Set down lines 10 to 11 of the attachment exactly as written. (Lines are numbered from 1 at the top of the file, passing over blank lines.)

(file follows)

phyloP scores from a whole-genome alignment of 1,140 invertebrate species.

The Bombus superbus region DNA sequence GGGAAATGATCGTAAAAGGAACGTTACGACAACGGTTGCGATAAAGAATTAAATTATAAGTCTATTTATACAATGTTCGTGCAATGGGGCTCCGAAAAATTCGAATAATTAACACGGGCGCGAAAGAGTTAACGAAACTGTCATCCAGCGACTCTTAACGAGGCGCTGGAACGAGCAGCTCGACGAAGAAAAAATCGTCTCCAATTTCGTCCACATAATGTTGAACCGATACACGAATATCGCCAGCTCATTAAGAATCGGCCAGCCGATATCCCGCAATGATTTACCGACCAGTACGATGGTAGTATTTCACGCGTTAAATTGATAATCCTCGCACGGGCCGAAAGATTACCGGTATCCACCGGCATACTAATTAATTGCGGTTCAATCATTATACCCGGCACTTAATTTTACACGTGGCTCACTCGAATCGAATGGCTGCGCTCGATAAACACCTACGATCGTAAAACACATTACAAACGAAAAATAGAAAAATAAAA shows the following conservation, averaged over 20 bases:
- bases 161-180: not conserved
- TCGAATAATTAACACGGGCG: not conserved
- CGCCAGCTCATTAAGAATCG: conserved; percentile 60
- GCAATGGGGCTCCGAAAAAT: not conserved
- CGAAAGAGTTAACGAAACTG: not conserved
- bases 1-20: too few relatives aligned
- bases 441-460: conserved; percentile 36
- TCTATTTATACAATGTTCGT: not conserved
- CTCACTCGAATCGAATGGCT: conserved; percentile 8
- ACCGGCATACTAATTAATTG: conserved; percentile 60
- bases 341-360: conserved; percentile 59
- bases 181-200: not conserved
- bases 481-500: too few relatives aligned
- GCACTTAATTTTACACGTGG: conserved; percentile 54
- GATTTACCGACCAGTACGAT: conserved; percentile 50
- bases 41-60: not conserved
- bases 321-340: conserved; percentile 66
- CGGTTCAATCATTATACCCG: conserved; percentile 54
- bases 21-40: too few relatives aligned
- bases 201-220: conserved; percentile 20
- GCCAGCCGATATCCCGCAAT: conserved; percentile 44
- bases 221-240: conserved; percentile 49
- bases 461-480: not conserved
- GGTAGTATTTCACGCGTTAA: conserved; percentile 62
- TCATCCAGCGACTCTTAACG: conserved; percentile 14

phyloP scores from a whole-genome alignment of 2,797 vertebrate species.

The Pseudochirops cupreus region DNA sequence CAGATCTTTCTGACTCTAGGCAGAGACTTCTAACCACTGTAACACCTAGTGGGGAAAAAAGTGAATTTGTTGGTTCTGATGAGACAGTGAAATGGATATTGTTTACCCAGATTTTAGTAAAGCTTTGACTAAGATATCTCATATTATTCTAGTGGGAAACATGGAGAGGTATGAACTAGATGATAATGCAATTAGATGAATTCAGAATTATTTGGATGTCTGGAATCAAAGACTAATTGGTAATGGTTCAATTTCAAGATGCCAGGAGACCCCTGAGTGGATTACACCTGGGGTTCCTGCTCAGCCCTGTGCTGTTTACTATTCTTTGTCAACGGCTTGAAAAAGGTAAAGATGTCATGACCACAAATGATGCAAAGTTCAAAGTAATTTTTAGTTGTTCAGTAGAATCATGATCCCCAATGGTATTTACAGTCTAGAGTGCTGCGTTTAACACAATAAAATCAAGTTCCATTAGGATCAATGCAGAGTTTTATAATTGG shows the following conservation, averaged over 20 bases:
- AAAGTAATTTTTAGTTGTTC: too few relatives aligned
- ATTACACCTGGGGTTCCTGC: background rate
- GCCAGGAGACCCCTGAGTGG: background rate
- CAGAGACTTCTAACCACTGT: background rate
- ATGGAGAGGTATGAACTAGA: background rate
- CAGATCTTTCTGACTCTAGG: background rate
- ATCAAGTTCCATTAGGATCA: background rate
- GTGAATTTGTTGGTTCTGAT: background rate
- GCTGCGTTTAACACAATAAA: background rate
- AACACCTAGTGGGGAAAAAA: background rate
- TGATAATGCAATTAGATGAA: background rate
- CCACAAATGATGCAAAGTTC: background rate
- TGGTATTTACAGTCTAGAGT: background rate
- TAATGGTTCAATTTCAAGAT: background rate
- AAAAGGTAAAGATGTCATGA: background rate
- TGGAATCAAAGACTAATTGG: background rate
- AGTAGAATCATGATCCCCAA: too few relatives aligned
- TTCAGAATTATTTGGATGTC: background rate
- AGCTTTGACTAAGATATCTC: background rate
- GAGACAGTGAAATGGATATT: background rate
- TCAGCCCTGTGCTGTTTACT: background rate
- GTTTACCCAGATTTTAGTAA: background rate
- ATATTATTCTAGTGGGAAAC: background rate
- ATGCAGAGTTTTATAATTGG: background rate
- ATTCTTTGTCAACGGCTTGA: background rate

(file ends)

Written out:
- TCTATTTATACAATGTTCGT: not conserved
- CTCACTCGAATCGAATGGCT: conserved; percentile 8